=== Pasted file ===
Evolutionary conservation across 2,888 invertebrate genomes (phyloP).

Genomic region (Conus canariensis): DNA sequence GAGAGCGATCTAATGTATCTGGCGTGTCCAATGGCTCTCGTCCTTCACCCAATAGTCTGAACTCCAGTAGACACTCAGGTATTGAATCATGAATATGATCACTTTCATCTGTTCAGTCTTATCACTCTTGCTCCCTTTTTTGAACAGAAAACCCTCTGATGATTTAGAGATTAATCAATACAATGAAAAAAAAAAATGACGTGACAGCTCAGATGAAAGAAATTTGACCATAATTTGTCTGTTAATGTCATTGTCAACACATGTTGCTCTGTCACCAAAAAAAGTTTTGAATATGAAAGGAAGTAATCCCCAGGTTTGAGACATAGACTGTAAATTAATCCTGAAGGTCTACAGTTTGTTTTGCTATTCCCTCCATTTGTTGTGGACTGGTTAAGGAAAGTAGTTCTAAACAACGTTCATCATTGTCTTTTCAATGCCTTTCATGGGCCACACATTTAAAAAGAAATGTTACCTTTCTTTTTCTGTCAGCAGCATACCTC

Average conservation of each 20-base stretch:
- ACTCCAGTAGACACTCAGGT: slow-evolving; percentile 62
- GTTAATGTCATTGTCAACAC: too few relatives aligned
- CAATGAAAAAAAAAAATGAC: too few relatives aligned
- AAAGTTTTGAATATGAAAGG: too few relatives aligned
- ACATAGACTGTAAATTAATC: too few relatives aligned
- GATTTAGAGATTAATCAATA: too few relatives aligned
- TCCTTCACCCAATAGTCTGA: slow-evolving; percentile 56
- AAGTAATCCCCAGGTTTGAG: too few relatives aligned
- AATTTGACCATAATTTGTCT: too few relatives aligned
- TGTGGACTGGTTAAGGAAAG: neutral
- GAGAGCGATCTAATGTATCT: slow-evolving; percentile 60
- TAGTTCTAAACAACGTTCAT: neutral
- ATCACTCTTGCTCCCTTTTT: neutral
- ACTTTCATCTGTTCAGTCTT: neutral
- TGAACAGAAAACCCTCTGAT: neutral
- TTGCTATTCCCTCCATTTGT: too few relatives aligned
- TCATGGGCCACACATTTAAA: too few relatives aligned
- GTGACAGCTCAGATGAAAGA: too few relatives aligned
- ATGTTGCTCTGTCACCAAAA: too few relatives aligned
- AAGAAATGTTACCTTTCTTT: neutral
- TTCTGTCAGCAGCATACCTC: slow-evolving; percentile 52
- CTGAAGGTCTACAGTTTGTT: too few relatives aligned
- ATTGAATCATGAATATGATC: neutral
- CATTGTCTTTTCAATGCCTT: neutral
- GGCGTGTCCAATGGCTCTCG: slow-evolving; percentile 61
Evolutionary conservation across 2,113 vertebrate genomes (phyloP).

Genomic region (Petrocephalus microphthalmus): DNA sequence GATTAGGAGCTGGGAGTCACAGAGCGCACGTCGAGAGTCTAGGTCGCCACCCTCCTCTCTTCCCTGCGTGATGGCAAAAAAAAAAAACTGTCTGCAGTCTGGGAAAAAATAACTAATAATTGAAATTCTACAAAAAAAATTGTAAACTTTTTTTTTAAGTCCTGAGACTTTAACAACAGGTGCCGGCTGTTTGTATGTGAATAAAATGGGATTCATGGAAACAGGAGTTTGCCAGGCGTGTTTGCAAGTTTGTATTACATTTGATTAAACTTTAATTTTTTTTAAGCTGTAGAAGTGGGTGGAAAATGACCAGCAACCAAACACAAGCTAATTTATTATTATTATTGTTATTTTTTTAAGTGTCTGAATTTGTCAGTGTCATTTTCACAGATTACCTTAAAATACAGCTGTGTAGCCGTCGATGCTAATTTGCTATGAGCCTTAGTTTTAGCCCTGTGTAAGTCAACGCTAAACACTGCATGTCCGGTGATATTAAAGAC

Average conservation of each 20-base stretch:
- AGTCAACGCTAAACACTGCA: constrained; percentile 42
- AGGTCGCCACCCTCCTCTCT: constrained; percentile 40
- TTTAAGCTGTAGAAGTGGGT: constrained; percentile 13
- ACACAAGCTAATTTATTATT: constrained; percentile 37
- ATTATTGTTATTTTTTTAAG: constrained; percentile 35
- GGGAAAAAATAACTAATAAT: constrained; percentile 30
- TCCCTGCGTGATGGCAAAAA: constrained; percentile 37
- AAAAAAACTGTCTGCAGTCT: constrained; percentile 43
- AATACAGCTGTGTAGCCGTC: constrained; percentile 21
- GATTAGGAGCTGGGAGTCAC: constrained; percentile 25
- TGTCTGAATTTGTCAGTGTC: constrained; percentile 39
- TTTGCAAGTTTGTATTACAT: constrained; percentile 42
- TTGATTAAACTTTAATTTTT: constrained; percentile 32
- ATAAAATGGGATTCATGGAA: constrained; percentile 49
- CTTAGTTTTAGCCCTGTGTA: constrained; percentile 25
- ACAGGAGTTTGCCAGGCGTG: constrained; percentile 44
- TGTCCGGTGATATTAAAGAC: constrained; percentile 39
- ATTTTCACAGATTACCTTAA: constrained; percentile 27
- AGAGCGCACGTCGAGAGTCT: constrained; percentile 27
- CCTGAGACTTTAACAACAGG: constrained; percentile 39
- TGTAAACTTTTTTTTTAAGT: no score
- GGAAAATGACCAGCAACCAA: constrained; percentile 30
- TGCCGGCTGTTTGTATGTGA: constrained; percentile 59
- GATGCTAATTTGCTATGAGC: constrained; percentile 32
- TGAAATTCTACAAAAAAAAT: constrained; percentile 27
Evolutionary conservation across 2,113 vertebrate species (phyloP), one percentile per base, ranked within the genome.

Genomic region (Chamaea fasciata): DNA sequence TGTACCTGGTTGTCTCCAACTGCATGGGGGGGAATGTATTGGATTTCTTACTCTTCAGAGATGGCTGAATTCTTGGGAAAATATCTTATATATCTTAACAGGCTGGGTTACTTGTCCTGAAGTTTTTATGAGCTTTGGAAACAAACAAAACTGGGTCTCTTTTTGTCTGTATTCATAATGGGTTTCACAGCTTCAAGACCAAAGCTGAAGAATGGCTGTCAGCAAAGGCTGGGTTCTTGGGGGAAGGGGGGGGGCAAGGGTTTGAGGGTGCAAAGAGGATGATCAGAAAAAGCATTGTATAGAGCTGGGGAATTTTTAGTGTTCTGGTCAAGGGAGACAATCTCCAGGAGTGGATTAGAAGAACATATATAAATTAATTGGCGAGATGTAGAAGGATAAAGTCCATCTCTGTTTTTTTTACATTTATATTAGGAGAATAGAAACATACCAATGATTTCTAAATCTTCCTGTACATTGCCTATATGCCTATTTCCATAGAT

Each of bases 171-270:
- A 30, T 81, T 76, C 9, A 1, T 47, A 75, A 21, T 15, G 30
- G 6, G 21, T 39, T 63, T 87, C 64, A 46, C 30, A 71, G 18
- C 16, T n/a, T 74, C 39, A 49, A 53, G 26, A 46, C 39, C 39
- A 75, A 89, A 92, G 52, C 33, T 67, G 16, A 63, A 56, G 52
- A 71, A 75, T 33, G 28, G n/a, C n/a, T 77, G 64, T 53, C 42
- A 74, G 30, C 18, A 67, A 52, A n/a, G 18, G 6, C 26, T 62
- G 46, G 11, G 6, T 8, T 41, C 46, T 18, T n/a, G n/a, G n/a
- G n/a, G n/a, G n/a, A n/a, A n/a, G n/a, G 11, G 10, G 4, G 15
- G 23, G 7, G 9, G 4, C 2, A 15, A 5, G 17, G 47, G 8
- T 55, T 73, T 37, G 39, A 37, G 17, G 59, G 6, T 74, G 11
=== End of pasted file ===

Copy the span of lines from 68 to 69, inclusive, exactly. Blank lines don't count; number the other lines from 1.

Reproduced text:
- G 23, G 7, G 9, G 4, C 2, A 15, A 5, G 17, G 47, G 8
- T 55, T 73, T 37, G 39, A 37, G 17, G 59, G 6, T 74, G 11